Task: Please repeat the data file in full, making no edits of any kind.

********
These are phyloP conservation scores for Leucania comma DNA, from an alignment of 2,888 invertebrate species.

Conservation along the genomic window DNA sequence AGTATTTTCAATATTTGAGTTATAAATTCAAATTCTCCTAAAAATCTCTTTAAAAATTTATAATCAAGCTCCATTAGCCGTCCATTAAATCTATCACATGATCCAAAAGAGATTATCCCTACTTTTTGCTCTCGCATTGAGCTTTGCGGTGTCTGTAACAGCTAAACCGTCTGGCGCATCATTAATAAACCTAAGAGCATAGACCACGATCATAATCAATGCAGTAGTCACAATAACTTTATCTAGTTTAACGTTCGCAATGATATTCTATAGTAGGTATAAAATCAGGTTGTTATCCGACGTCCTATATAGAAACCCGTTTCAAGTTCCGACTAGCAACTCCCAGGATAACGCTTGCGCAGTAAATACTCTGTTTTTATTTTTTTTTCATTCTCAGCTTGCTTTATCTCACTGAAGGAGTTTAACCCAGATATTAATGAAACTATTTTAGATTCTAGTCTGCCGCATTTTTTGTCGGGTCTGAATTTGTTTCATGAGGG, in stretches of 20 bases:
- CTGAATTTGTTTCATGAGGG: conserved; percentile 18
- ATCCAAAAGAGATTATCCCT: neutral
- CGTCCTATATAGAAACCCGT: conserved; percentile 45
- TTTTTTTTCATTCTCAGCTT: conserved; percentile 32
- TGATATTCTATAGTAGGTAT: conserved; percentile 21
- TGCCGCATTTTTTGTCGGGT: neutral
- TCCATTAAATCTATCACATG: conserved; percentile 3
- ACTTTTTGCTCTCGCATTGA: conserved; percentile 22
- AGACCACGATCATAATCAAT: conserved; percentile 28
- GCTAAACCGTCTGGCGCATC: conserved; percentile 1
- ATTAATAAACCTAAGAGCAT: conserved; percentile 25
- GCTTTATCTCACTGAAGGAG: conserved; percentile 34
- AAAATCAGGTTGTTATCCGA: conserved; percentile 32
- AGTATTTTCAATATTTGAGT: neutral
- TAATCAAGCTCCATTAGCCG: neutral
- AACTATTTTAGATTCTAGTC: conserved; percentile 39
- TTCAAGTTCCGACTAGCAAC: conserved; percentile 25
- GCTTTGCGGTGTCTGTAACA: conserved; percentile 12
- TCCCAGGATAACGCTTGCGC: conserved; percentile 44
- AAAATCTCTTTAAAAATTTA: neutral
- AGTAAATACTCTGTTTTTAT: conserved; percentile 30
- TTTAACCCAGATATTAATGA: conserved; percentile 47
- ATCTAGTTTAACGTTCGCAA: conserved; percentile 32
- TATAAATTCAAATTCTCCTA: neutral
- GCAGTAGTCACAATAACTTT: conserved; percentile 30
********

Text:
These are phyloP conservation scores for Leucania comma DNA, from an alignment of 2,888 invertebrate species.

Conservation along the genomic window DNA sequence AGTATTTTCAATATTTGAGTTATAAATTCAAATTCTCCTAAAAATCTCTTTAAAAATTTATAATCAAGCTCCATTAGCCGTCCATTAAATCTATCACATGATCCAAAAGAGATTATCCCTACTTTTTGCTCTCGCATTGAGCTTTGCGGTGTCTGTAACAGCTAAACCGTCTGGCGCATCATTAATAAACCTAAGAGCATAGACCACGATCATAATCAATGCAGTAGTCACAATAACTTTATCTAGTTTAACGTTCGCAATGATATTCTATAGTAGGTATAAAATCAGGTTGTTATCCGACGTCCTATATAGAAACCCGTTTCAAGTTCCGACTAGCAACTCCCAGGATAACGCTTGCGCAGTAAATACTCTGTTTTTATTTTTTTTTCATTCTCAGCTTGCTTTATCTCACTGAAGGAGTTTAACCCAGATATTAATGAAACTATTTTAGATTCTAGTCTGCCGCATTTTTTGTCGGGTCTGAATTTGTTTCATGAGGG, in stretches of 20 bases:
- CTGAATTTGTTTCATGAGGG: conserved; percentile 18
- ATCCAAAAGAGATTATCCCT: neutral
- CGTCCTATATAGAAACCCGT: conserved; percentile 45
- TTTTTTTTCATTCTCAGCTT: conserved; percentile 32
- TGATATTCTATAGTAGGTAT: conserved; percentile 21
- TGCCGCATTTTTTGTCGGGT: neutral
- TCCATTAAATCTATCACATG: conserved; percentile 3
- ACTTTTTGCTCTCGCATTGA: conserved; percentile 22
- AGACCACGATCATAATCAAT: conserved; percentile 28
- GCTAAACCGTCTGGCGCATC: conserved; percentile 1
- ATTAATAAACCTAAGAGCAT: conserved; percentile 25
- GCTTTATCTCACTGAAGGAG: conserved; percentile 34
- AAAATCAGGTTGTTATCCGA: conserved; percentile 32
- AGTATTTTCAATATTTGAGT: neutral
- TAATCAAGCTCCATTAGCCG: neutral
- AACTATTTTAGATTCTAGTC: conserved; percentile 39
- TTCAAGTTCCGACTAGCAAC: conserved; percentile 25
- GCTTTGCGGTGTCTGTAACA: conserved; percentile 12
- TCCCAGGATAACGCTTGCGC: conserved; percentile 44
- AAAATCTCTTTAAAAATTTA: neutral
- AGTAAATACTCTGTTTTTAT: conserved; percentile 30
- TTTAACCCAGATATTAATGA: conserved; percentile 47
- ATCTAGTTTAACGTTCGCAA: conserved; percentile 32
- TATAAATTCAAATTCTCCTA: neutral
- GCAGTAGTCACAATAACTTT: conserved; percentile 30